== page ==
9 NEW POLICE OFFICERS TO GO ON THE BEAT ON THE ISLE OF WIGHT

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The allocation of the 156 new police officers who will join Hampshire Constabulary as part of the government’s announced uplift programme has been confirmed.

As of 26th June this year, Hampshire had completed the last of its recruitment activity for the first year of this programme, with 3,000 applications being received.

The Force say they are determined that the Constabulary truly reflects the communities they serve, and throughout the application process they have been seeking quality candidates as well as greater diversity.

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It has been confirmed 9 of the 156 new officers will be on the Isle of Wight. This allocation is based on thorough analysis of crime figures and the demand in each districts.

Hampshire Constabulary operate a ‘borderless’ policy, which ensures officers can be deployed away from their assigned location if it is deemed operationally necessary.

43 of the new officers will be deployed across local crime investigation departments, the contact management team and specialist criminal investigation teams such as the Child Abuse Investigation Team.

Assistant Chief Constable Maggie Blyth said:

“We are constantly striving to serve and support all in our communities the best we can each day.

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“Part of this is ensuring that, as a force, we truly reflect those we are serving.

“It is very pleasing to see that within the 3,000 applications received there 13 per cent who are from diverse backgrounds.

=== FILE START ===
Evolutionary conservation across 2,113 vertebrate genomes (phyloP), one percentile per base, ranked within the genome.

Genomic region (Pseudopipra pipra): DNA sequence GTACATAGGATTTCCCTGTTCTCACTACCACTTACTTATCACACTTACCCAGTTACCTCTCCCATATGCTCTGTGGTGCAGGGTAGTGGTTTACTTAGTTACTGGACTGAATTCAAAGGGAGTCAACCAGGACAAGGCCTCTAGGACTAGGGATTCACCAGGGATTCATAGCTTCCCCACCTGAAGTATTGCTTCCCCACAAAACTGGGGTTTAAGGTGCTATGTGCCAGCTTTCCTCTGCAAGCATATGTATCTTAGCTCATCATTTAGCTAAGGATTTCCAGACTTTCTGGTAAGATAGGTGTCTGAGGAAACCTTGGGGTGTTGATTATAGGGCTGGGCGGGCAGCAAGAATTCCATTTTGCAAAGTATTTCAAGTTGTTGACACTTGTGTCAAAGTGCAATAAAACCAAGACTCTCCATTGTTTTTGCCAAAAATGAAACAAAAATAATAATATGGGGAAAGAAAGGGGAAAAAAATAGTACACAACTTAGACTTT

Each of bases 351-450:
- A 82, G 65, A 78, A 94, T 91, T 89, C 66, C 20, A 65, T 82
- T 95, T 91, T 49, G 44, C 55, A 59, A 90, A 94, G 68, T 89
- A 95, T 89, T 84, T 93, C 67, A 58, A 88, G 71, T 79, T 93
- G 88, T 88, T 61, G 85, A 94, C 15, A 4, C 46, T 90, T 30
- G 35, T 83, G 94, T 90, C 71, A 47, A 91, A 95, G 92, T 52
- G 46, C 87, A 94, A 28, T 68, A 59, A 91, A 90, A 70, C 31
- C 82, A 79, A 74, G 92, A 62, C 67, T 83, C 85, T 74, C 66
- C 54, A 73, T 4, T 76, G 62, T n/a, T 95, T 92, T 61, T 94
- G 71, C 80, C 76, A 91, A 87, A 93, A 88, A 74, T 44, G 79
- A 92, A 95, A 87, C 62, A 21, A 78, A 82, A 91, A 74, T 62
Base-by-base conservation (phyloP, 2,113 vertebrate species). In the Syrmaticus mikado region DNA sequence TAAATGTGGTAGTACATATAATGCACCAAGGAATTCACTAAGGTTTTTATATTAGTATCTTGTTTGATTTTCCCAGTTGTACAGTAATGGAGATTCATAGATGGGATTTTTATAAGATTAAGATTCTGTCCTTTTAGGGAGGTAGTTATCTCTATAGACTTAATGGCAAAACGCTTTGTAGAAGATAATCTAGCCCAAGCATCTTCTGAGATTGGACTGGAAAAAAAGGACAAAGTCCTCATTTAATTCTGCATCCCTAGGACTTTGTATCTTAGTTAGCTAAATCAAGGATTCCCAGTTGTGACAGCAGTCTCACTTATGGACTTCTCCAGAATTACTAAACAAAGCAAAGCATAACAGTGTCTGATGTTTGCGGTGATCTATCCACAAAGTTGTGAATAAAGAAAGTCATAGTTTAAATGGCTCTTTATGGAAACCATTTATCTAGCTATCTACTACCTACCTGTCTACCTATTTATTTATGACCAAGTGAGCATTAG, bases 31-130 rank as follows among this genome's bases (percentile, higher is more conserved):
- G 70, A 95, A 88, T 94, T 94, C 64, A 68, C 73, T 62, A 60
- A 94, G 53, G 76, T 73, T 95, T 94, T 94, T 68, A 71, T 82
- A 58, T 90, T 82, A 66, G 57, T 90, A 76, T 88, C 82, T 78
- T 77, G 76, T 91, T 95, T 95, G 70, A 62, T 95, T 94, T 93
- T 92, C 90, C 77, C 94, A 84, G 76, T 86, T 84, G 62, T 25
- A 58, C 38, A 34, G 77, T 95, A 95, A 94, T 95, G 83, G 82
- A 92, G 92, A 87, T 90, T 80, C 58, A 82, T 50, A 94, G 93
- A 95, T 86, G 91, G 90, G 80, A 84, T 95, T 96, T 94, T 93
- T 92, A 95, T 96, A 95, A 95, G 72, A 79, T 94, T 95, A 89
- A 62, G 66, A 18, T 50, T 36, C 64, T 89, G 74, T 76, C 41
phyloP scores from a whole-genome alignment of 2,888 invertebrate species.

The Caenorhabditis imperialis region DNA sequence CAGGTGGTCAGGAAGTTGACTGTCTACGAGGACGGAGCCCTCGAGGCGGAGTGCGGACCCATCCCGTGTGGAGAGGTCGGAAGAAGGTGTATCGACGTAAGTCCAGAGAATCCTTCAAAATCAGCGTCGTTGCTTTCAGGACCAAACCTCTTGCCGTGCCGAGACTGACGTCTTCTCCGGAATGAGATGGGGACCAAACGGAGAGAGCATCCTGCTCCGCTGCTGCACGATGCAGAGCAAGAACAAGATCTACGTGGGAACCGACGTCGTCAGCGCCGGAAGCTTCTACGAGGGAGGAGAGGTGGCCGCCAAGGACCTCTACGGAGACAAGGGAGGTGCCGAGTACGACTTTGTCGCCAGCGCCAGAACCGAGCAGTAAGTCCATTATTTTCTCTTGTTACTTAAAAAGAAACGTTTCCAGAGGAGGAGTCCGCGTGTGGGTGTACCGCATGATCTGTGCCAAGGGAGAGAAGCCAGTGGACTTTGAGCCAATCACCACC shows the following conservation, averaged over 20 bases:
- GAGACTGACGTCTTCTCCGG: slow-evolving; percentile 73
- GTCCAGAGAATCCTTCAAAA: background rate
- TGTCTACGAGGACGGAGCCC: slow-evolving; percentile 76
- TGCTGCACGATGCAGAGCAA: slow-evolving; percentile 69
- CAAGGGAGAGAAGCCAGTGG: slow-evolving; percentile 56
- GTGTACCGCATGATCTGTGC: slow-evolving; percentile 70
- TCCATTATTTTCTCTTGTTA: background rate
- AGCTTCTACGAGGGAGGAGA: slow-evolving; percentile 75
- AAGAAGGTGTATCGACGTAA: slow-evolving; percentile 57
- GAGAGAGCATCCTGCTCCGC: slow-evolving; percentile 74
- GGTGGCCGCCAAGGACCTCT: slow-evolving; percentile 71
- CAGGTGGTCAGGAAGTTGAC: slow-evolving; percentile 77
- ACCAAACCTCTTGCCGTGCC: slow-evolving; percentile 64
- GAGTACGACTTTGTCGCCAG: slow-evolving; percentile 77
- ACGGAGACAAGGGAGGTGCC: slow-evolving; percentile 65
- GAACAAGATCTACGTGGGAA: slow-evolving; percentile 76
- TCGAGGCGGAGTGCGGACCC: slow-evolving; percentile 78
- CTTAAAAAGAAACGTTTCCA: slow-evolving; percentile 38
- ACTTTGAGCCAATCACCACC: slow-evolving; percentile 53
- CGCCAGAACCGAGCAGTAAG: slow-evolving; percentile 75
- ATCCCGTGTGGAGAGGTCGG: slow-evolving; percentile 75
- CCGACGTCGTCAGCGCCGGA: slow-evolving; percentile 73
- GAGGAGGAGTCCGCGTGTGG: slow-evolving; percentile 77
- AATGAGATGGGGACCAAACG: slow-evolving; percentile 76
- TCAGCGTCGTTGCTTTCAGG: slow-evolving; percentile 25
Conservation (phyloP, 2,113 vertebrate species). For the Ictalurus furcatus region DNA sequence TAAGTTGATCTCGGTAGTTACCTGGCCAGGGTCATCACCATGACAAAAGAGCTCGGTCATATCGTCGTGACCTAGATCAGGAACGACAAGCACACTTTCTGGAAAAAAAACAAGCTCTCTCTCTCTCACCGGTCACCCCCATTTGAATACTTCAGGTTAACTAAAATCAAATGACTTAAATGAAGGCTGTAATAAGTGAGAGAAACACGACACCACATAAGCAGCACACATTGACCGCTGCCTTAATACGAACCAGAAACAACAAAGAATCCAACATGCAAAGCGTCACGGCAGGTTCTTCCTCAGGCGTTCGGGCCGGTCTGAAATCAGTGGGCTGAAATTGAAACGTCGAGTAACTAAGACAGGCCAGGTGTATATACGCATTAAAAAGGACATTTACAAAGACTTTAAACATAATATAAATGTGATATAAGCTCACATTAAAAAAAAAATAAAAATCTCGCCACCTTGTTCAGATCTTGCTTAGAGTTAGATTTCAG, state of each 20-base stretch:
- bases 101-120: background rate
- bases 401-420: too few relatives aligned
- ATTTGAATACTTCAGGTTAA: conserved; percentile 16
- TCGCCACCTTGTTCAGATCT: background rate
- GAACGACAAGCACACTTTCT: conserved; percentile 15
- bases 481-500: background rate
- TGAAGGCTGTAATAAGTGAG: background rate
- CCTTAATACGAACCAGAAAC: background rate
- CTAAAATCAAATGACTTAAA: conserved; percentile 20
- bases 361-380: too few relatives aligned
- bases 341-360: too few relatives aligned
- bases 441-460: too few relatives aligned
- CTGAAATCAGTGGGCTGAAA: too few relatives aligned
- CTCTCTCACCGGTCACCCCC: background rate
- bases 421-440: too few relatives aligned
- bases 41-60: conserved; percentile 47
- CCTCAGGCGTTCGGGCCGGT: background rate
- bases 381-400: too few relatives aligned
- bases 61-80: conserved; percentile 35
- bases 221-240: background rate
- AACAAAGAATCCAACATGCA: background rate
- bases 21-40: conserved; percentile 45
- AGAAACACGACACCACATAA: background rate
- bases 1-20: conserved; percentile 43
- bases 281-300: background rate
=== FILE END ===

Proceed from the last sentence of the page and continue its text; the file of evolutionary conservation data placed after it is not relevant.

“I am also very happy that we have been able to push forward with our recruitment programme throughout the pandemic, and that we are now able to announce how we will be deploying the 156 officers who will be hired through the government uplift.

“It has been great to see many high quality candidates applying to join the force.

“Our aim is to become an employer of choice, focused on attraction, retention and progression, bringing the best and talented individuals into the Constabulary, ensuring they can all reach their true potential.”

The views/opinions expressed in these comments are solely those of the author and do not represent those of Island Echo. House rules on commenting must be followed at all times.
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Mr John Rosenthal

9 new officers for the IOW, better than none at all but could have done with a few more. You have 3 x 8hr shifts and rest days to take into account which means at most 2 more extra officers on duty each shift. Hardly going to replace all those we have lost over the last 10 years or so.

Opinions Matter

Well 9 are better than 0 I suppose. We desperately need police presence and this goes a little way to achieving this.

joe

with all the new estates been planned we need a lot more than 9

Fatty belcher